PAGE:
(Bloomberg) -- As Giuseppe Conte prepares to take the reins in Italy and macro-strategists fret the meaning of last week’s blowout in markets, the latest asset prices are signaling the worst of the panic is over.
Only a week ago Italian bonds were in the throes of an unprecedented selloff, fueling a global dash to safe-haven assets as investors questioned the very survival of the euro and the likes of George Soros warned of impending doom. But while Italy braces for the first populist government in its history, sentiment appears to be turning upbeat as months of political gridlock end.
“The formation of the new Italian government has provided some relief to markets,” UBS Group AG strategists including Norbert Aul wrote in a note on Tuesday. Still, “the ability of this new, inexperienced administration to govern as well as their fiscal and Europe-specific plans will face market scrutiny,” they said.
Here are five metrics to gauge fear -- or lack of it -- in the periphery and beyond:
The best gauge of risk in any European bond market is a comparison with yields of Germany, the continent’s safest country to lend money to. Before the recent political flare-up, Italy was paying a premium of just over 1 percentage point compared to Germany to borrow in euros for 10 years. That gap -- which almost tripled last week -- has dropped back to around 2.2 percentage points.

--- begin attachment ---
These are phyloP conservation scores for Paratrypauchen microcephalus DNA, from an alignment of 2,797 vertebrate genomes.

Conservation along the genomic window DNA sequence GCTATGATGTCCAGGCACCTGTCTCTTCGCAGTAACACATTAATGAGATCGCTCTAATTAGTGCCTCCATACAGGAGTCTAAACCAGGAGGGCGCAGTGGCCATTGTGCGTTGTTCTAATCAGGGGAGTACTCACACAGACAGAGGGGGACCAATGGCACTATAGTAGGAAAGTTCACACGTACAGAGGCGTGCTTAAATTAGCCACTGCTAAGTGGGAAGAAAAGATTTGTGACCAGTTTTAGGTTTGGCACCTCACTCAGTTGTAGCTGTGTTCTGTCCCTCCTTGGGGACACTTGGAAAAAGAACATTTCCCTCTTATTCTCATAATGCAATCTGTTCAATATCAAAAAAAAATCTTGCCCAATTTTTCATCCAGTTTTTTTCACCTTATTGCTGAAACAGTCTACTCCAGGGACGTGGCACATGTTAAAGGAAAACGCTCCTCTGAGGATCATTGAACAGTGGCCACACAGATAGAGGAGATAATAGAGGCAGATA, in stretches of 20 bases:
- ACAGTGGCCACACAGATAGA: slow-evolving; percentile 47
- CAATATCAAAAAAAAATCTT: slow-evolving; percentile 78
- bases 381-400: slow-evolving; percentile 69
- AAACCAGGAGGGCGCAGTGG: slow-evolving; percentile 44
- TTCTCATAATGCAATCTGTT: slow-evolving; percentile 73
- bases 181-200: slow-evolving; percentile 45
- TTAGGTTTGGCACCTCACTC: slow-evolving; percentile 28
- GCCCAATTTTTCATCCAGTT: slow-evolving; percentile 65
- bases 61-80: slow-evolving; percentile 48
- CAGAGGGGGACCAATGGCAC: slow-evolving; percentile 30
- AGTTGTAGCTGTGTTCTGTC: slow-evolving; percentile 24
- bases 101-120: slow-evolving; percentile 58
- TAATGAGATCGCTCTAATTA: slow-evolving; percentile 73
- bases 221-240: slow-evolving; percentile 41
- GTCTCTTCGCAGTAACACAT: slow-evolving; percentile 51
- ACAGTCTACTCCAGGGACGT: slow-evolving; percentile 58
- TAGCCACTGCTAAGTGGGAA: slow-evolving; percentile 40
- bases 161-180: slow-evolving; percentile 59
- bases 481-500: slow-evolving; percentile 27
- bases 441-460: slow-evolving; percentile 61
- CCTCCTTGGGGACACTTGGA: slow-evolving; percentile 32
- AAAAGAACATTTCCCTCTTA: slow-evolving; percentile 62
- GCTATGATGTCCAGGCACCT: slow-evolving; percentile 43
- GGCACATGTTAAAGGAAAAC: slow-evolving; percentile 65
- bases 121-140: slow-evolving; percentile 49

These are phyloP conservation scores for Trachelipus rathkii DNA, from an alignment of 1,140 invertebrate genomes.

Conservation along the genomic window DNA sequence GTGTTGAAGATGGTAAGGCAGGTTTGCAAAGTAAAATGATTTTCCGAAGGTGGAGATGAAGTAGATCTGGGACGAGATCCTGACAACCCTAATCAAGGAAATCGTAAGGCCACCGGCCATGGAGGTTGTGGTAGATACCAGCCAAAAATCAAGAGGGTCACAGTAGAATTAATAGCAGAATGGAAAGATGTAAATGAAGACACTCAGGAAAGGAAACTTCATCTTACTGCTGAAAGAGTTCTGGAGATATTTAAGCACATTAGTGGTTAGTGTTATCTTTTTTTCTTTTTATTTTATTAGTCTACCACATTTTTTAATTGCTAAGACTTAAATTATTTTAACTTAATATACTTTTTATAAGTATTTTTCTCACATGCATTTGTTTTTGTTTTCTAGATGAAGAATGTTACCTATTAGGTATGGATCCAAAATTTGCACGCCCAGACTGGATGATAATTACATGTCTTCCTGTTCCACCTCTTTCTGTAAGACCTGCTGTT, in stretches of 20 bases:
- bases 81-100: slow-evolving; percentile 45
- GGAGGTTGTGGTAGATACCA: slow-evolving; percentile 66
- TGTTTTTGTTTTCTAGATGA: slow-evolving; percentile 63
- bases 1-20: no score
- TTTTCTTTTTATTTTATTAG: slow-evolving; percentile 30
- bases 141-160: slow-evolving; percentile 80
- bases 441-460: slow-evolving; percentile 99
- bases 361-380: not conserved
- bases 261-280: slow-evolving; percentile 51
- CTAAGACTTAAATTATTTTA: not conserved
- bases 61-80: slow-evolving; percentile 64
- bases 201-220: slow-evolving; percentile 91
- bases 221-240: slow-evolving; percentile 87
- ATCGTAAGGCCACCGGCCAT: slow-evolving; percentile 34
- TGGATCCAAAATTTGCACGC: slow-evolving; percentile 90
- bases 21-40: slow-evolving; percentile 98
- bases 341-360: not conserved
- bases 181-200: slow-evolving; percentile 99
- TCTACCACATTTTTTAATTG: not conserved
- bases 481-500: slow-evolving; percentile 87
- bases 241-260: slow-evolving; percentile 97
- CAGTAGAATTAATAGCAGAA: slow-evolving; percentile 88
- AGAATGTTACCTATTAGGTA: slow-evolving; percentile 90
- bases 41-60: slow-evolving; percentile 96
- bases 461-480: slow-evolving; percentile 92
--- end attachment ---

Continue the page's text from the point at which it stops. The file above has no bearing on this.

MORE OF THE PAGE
The other extreme is to compare Italy with bond markets that are supposedly less-safe, if conventional perceptions based on credit ratings and the like are anything to go by. In that light, Italy is looking better by the day. A week ago, default risk insurance on Italy cost more than on a basket of 14 developing-nation sovereigns, according to derivatives indexes. Now that gap is getting close to zero.
With Italian populists calling for a review of the bailout of troubled lender Banca Monte dei Paschi di Siena SpA, the political upheaval left banks looking particularly vulnerable. Italy has the fifth-biggest country weighting in the STOXX 600 Banks Index, contributing just over 8 percent. Still, the index has rebounded this week after hitting the lowest level in 18 months.
In the swaps market, spreads on European banks have already erased all of the premium added in last week’s sell-off. That’s good news for primary issuers, whose borrowing costs were pushed up in the turmoil.
A worst-case scenario of the Italian populist revival is that Italy will leave the euro area. While few see it as likely, the risk had started to creep into CDS pricing last week. After retracing some of its surge, the cost to buy contracts that offer protection against redenomination of Italian debt into a national currency now stands at around 80 basis points, more than double where it was a month ago.
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